Fast Radio Bursts (FRBs) are millisecond-long strong emissions of radio waves from the depths of space. A complete understanding of their source is lacking. This latest observation adds to the peculiar menagerie of signals we have seen so far, in quite a unique way.
As reported in the journal Nature, FRB 20191221A is so far an incredible find for two reasons. First, it lasts for about three seconds, roughly 1,000 times longer than other FRBs. And second, within the signal, there is a pulsation. Every 0.2 seconds there is a beat within the burst, which the team likens to a cosmic heartbeat.
“It was unusual,” corresponding author Daniele Michilli, a postdoc in MIT’s Kavli Institute for Astrophysics and Space Research, said in a statement. “Not only was it very long, lasting about three seconds, but there were periodic peaks that were remarkably precise, emitting every fraction of a second – boom, boom, boom – like a heartbeat. This is the first time the signal itself is periodic.”
So, what is generating this FRB? Astronomers are unsure but the main suspect is the same as most of the other FRBs: a magnetar, a type of neutron star with an incredible magnetic field. These have likely been behind other objects known to repeat their very short pulses and might be behind this one as well.
“There are not many things in the universe that emit strictly periodic signals,” explained Michilli. “Examples that we know of in our own galaxy are radio pulsars and magnetars, which rotate and produce a beamed emission similar to a lighthouse. And we think this new signal could be a magnetar or pulsar on steroids.”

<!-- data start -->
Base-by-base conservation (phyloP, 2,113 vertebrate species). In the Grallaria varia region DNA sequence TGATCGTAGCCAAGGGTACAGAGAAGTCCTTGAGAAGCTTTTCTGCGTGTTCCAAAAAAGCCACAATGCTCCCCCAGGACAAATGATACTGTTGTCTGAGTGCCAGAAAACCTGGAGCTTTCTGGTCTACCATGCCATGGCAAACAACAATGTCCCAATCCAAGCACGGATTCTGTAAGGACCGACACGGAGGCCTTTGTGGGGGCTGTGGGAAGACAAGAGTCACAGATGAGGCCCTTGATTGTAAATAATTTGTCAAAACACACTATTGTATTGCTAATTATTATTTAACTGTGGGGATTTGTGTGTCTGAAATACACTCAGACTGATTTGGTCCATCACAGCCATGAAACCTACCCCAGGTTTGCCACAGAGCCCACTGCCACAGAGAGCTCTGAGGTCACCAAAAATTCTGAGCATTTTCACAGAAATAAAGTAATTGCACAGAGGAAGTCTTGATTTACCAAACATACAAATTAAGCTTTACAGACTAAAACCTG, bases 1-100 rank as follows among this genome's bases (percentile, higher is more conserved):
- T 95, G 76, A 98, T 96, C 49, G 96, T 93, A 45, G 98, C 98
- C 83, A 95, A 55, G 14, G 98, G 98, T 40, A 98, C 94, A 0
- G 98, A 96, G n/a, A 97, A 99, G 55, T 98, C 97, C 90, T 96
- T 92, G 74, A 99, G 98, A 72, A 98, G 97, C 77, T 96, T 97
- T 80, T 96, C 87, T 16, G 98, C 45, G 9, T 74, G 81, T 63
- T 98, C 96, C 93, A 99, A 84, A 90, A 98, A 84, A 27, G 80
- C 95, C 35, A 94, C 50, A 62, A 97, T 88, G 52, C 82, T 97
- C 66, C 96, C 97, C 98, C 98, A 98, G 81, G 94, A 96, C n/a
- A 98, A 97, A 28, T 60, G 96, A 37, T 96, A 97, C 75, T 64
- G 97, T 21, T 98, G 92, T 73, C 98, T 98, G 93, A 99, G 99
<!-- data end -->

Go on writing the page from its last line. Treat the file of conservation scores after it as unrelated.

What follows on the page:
While magnetars fit the bill on several important aspects, the emission of these FRBs is not exactly clear in every scenario. The CHIME observatory that spotted this new FRB has discovered many more and they are hardly made from the same mold.
“CHIME has now detected many FRBs with different properties,” Michilli said. “We’ve seen some that live inside clouds that are very turbulent, while others look like they’re in clean environments. From the properties of this new signal, we can say that around this source, there’s a cloud of plasma that must be extremely turbulent.”
The best hope to better understand FRB 20191221A is either seeing it again or spotting similar events with complex signals within the main FRB.
“This detection raises the question of what could cause this extreme signal that we’ve never seen before, and how can we use this signal to study the universe,” Michilli said. “Future telescopes promise to discover thousands of FRBs a month, and at that point we may find many more of these periodic signals.”